From Team Building to Trust Building Activities

BUSINESS & MANAGEMENT, TALENT MANAGEMENT   |   6 minutes  |   July 24, 2020

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How would you define the Fourth Industrial Revolution? You’d likely start with the language of digital disruption, and highlight the groundbreaking technologies that have pioneered this transformation, such as artificial intelligence, automation, big data, and blockchain.1 These represent some of the most high-profile innovations of our age, set to shape business in the coming decade and beyond.

Yet, even as the pace of change accelerates and the corporate rulebook is continually torn up and rewritten, one factor remains a constant and key part of any organisation’s success: people. In fact, going digital hasn’t removed the human element from the business equation – it’s arguably made it more central.2

“All the things that are important today are the things you cannot download. It’s all the things you have to upload the old-fashioned way: one human being to another.”3

– Thomas Friedman, Op-Ed Columnist, New York Times

Professor Klaus Schwab, founder and executive chairman of the World Economic Forum, has repeatedly stressed the fact the Fourth Industrial Revolution is to be “human-led and human-centred”,4 which is a claim supported by many offices and boardrooms around the globe. Almost a third of today’s CEOs agree that “most” or “almost all” of their work is now done by people working in teams, with 74 per cent seeing a team-based model improve organisational performance.5

However, this doesn’t mean that simply throwing together a team and hoping for the best is the magic bullet for business success. A workforce lacking in motivation is still doomed to fall short. A recent Gallup poll suggests that only a third of workers in the US are engaged in, enthusiastic about, or committed to, their work and workplace.6 Further research proposes that a majority of employees aren’t even “somewhat” motivated, passionate, or excited about their jobs.7

Now, more than ever, it’s imperative that organisations focus on what it takes to build and maintain a winning team, and promote a successful corporate culture.

Culture shock

Businesses underestimate the importance of a strong company culture at their peril. Far from just mounting a motivational poster or developing a catchy slogan, culture is the guiding force behind an organisation’s ethics, and requires a genuine commitment to living and breathing it every day.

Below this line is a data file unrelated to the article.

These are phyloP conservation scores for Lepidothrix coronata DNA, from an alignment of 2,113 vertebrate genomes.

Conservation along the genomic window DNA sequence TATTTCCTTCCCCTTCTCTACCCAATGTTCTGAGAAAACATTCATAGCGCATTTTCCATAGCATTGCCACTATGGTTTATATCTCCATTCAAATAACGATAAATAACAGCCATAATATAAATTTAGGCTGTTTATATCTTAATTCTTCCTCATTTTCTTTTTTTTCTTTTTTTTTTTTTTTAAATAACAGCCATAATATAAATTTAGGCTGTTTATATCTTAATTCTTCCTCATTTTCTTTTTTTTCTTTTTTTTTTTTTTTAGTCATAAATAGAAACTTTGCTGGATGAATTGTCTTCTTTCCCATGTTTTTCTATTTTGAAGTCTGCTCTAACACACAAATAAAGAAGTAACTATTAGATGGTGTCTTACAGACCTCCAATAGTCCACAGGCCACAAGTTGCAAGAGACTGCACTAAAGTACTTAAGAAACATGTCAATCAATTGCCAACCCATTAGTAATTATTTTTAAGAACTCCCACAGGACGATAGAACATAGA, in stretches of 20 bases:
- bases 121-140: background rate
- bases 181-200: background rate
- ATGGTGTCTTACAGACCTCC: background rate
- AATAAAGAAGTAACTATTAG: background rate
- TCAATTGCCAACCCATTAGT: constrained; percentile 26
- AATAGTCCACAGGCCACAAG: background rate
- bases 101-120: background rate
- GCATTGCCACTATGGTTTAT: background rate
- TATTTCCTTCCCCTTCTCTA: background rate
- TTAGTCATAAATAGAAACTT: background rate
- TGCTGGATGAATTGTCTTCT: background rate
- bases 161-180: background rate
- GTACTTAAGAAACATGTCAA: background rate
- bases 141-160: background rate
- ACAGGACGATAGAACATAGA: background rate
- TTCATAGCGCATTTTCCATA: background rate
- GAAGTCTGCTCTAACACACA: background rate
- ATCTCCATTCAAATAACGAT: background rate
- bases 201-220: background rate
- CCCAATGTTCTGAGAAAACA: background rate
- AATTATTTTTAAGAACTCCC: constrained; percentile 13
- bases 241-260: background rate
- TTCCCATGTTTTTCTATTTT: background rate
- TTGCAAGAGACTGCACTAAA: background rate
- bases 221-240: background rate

When done right, corporate culture can enable a long-term and sustainable competitive advantage, and can be a key factor in the effective execution of an organisation’s strategic vision.8 However, the everyday reality is usually decidedly less positive. Studies have suggested that under a third of working individuals think their organisation has a strong culture,9 and nearly half of employees believe that their leadership is minimally or not at all committed to improving the situation.10 The ramifications for any business are startling: culture is increasingly cited as a key reason why employees may accept a position,11 pass on the perfect job,12 or quit outright.13

Traditionally, team building – that periodic call for employees to assemble for a designated group activity – has been viewed as a key tool for enhancing corporate culture. However, with as much as 80 per cent of executives now agreeing that their culture must evolve if they’re to succeed, grow, and retain the best people, the time has also come to rethink team building activities as we know them.14

Broken building

For any defenders of the team building status quo, the statistics don’t make for particularly pleasant reading. Recent research suggests that only a quarter of employees believe that their organisation excels in its team building efforts.15